The age of streaming is killing classic film. Can Turner Classic Movies be its salvation?

David Bordwell, one of America’s foremost film scholars, has been thinking back on something the famous film critic Roger Ebert said to him a few years before Ebert died in 2013.

“Roger always used to like to say, ‘When we were coming up [professionally], Casablanca was a much newer movie than Godfather is now,” Bordwell tells me.

Indeed, when Ebert began his film criticism career in the late ’60s, Casablanca, perhaps the greatest film romance of them all, had only just turned 25. The Godfather, by contrast, will turn 45 in 2017.

That can be a weird gap to comprehend for someone like me, who came of age in a film culture dominated by memories of the New Hollywood period of the ’70s (epitomized by Francis Ford Coppola’s gangster epics).

But the reason I’m talking to Bordwell at all is that, as we exit the age of physical media and enter the age of viewing on-demand, I’ve noticed something troubling: Classic films are being left behind.

That includes Casablanca. It includes The Godfather. It includes hundreds of other films whose age doesn’t matter, because they hail from a nebulous past.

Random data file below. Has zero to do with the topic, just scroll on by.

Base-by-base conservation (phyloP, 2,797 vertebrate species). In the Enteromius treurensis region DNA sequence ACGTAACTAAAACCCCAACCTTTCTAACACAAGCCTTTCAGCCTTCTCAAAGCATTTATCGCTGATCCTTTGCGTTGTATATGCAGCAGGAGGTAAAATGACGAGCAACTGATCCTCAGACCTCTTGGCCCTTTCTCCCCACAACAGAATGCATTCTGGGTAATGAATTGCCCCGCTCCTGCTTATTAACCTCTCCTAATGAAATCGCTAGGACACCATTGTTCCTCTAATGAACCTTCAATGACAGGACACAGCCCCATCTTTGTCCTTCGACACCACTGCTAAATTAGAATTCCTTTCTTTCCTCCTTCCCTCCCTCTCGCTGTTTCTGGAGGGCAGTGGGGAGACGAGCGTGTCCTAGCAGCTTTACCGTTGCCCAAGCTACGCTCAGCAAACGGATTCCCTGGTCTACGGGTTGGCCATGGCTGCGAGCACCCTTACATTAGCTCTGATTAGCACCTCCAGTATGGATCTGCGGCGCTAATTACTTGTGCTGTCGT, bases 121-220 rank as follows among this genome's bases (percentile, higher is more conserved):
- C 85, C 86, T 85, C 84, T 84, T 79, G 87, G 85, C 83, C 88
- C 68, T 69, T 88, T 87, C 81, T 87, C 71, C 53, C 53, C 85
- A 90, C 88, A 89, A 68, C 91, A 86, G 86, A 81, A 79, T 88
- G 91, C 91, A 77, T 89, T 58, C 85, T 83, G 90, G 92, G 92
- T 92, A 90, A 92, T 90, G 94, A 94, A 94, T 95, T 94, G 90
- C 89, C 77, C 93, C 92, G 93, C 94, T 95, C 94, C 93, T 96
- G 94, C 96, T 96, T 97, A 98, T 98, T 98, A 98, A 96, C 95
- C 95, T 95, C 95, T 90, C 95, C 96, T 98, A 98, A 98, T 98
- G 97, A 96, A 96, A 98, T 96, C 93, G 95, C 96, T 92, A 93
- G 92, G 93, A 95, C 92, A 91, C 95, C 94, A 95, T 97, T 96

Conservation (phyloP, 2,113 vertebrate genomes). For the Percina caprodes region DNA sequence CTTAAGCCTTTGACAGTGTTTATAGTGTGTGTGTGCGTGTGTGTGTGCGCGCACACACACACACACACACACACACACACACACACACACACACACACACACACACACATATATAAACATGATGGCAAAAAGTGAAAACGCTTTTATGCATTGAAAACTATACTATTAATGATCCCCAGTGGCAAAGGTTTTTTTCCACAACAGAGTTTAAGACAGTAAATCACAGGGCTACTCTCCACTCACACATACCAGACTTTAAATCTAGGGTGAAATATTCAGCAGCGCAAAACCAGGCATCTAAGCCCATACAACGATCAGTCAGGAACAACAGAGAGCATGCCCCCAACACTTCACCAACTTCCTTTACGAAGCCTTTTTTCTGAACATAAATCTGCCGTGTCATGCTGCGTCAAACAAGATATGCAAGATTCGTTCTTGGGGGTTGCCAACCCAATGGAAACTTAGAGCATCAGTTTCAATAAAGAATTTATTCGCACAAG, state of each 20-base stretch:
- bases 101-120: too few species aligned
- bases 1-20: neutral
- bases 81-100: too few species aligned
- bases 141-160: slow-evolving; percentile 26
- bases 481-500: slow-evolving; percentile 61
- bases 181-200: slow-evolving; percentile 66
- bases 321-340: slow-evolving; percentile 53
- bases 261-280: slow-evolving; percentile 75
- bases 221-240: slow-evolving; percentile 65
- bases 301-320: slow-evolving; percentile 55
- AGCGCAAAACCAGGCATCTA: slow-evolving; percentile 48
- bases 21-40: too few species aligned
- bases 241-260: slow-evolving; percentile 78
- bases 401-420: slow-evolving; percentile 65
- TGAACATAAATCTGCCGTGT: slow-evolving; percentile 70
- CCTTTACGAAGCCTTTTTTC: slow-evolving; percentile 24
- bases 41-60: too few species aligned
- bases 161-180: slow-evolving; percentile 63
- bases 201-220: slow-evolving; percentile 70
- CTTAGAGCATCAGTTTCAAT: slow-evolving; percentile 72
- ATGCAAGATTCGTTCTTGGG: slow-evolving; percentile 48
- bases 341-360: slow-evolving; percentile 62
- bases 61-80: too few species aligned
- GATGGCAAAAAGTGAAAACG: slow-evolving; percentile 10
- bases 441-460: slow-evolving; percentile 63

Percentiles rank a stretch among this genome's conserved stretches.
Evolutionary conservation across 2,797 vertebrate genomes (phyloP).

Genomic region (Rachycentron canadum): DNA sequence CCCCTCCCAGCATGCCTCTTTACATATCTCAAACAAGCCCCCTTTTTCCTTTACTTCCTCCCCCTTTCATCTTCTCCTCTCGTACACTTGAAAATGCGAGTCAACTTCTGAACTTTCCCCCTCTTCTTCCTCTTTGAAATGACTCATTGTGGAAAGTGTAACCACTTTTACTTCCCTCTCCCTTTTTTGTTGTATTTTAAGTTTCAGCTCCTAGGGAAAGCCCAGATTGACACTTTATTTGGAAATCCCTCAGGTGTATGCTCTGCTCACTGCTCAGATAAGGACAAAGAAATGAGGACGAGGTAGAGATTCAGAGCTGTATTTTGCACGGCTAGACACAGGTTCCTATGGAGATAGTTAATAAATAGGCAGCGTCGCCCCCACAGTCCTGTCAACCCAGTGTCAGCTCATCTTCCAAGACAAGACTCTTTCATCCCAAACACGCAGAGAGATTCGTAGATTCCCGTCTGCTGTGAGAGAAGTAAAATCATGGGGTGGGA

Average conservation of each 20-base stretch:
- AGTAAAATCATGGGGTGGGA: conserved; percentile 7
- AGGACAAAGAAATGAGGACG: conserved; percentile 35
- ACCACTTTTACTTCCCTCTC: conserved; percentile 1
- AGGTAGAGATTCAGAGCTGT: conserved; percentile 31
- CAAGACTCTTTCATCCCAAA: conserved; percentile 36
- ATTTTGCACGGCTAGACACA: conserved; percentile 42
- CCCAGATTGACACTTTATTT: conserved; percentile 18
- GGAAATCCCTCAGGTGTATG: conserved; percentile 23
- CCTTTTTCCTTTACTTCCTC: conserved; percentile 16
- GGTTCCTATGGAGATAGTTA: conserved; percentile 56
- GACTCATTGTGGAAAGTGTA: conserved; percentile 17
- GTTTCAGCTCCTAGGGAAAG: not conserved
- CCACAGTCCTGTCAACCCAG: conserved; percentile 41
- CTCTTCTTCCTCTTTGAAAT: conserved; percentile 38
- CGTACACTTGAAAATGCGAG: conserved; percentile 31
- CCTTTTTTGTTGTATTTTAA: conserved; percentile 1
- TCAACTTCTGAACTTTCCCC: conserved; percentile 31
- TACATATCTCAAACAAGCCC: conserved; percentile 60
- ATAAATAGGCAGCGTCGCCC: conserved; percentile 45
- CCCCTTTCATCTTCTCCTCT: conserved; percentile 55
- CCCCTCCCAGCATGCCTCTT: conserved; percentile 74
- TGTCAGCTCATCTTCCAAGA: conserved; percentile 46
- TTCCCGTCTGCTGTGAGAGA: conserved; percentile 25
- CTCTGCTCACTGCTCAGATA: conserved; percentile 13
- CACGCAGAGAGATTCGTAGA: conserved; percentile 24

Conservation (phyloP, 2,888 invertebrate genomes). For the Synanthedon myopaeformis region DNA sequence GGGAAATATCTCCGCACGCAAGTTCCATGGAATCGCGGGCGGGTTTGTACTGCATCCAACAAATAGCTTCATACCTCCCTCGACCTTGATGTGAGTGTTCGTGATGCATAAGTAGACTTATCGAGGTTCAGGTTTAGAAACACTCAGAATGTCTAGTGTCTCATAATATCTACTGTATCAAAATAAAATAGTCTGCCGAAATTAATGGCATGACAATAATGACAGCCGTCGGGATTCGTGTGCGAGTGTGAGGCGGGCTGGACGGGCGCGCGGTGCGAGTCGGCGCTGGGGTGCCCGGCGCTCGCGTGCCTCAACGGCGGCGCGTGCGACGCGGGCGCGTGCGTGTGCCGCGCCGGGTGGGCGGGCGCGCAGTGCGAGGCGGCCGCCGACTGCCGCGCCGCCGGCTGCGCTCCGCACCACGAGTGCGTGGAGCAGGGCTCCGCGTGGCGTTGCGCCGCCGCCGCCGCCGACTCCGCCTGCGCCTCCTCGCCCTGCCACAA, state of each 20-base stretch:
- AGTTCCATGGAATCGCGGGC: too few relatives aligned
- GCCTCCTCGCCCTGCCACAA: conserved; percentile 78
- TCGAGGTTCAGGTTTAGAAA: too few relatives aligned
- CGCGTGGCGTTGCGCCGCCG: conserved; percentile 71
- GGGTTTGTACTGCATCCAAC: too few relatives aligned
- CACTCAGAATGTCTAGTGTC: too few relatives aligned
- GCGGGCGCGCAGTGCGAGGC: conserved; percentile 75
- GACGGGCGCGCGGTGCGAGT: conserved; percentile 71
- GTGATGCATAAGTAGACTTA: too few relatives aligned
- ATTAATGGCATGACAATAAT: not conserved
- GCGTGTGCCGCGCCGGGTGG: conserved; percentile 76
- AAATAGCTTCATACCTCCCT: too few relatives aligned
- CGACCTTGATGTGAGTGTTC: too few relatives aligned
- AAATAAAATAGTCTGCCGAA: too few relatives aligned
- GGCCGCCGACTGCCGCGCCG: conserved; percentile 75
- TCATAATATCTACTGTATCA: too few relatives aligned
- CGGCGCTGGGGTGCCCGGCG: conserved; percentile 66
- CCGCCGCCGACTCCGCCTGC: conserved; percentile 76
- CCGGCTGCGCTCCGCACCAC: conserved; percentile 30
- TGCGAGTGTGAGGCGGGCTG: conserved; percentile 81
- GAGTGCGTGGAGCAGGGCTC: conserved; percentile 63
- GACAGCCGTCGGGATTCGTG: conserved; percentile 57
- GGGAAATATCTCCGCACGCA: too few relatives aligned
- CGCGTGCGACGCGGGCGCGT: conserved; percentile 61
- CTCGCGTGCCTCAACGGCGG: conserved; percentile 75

Fire up your streaming service of choice, be it Netflix or Amazon Prime or Hulu. Look for Casablanca. Look for The Godfather. Look for Citizen Kane, the grandfather of classic American film. You likely won’t find any of them, even though your garden variety Blockbuster probably would have had copies of all three back in the ’90s.

And Casablanca, The Godfather, and Citizen Kane are incredibly famous; if you simply go looking for “any” old movie, the search can be even more futile, because Netflix, Amazon, and Hulu primarily focus on more recent fare. Sure, you could rent Citizen Kane digitally, or you could buy a Blu-ray. But will you, if you’re already paying to subscribe to a service that offers you oodles of options for a single monthly fee?

“In a way, it’s more convenient to get these movies, because you can just get it sitting at your computer, but you’re not going to consistently get what you want in the same way [as you could in the video rental era],” says Charles Tabesh, senior vice president of programming for Turner Classic Movies.

This is the great paradox of classic film in the age of streaming. If you already know you’re a film history buff, it’s never been easier to devour title after title, either on demand or on Blu-ray or on specialty cable channels and streaming services.

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